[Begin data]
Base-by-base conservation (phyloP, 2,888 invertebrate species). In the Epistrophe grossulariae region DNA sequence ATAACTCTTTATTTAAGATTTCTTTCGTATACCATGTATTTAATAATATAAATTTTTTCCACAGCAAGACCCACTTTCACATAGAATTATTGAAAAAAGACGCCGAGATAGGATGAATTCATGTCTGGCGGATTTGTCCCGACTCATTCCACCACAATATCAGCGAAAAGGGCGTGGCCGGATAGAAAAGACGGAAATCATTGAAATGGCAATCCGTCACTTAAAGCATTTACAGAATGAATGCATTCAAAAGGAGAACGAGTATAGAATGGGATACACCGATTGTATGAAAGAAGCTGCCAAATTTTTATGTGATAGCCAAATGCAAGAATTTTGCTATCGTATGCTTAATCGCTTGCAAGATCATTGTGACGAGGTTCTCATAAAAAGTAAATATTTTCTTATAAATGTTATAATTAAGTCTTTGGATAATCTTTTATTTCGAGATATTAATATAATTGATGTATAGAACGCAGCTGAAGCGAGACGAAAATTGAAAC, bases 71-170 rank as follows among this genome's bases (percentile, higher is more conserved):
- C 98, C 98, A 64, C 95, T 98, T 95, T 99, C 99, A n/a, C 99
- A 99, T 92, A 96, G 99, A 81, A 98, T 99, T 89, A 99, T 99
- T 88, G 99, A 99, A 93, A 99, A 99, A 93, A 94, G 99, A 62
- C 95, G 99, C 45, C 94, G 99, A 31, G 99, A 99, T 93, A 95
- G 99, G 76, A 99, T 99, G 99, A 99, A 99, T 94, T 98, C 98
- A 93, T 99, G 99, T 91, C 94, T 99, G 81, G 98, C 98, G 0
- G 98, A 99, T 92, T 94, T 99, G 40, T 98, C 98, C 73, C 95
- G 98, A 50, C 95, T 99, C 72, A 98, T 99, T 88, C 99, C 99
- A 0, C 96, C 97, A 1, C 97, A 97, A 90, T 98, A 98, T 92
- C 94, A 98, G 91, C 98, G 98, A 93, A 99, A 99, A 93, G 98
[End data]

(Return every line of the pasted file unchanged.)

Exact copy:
Base-by-base conservation (phyloP, 2,888 invertebrate species). In the Epistrophe grossulariae region DNA sequence ATAACTCTTTATTTAAGATTTCTTTCGTATACCATGTATTTAATAATATAAATTTTTTCCACAGCAAGACCCACTTTCACATAGAATTATTGAAAAAAGACGCCGAGATAGGATGAATTCATGTCTGGCGGATTTGTCCCGACTCATTCCACCACAATATCAGCGAAAAGGGCGTGGCCGGATAGAAAAGACGGAAATCATTGAAATGGCAATCCGTCACTTAAAGCATTTACAGAATGAATGCATTCAAAAGGAGAACGAGTATAGAATGGGATACACCGATTGTATGAAAGAAGCTGCCAAATTTTTATGTGATAGCCAAATGCAAGAATTTTGCTATCGTATGCTTAATCGCTTGCAAGATCATTGTGACGAGGTTCTCATAAAAAGTAAATATTTTCTTATAAATGTTATAATTAAGTCTTTGGATAATCTTTTATTTCGAGATATTAATATAATTGATGTATAGAACGCAGCTGAAGCGAGACGAAAATTGAAAC, bases 71-170 rank as follows among this genome's bases (percentile, higher is more conserved):
- C 98, C 98, A 64, C 95, T 98, T 95, T 99, C 99, A n/a, C 99
- A 99, T 92, A 96, G 99, A 81, A 98, T 99, T 89, A 99, T 99
- T 88, G 99, A 99, A 93, A 99, A 99, A 93, A 94, G 99, A 62
- C 95, G 99, C 45, C 94, G 99, A 31, G 99, A 99, T 93, A 95
- G 99, G 76, A 99, T 99, G 99, A 99, A 99, T 94, T 98, C 98
- A 93, T 99, G 99, T 91, C 94, T 99, G 81, G 98, C 98, G 0
- G 98, A 99, T 92, T 94, T 99, G 40, T 98, C 98, C 73, C 95
- G 98, A 50, C 95, T 99, C 72, A 98, T 99, T 88, C 99, C 99
- A 0, C 96, C 97, A 1, C 97, A 97, A 90, T 98, A 98, T 92
- C 94, A 98, G 91, C 98, G 98, A 93, A 99, A 99, A 93, G 98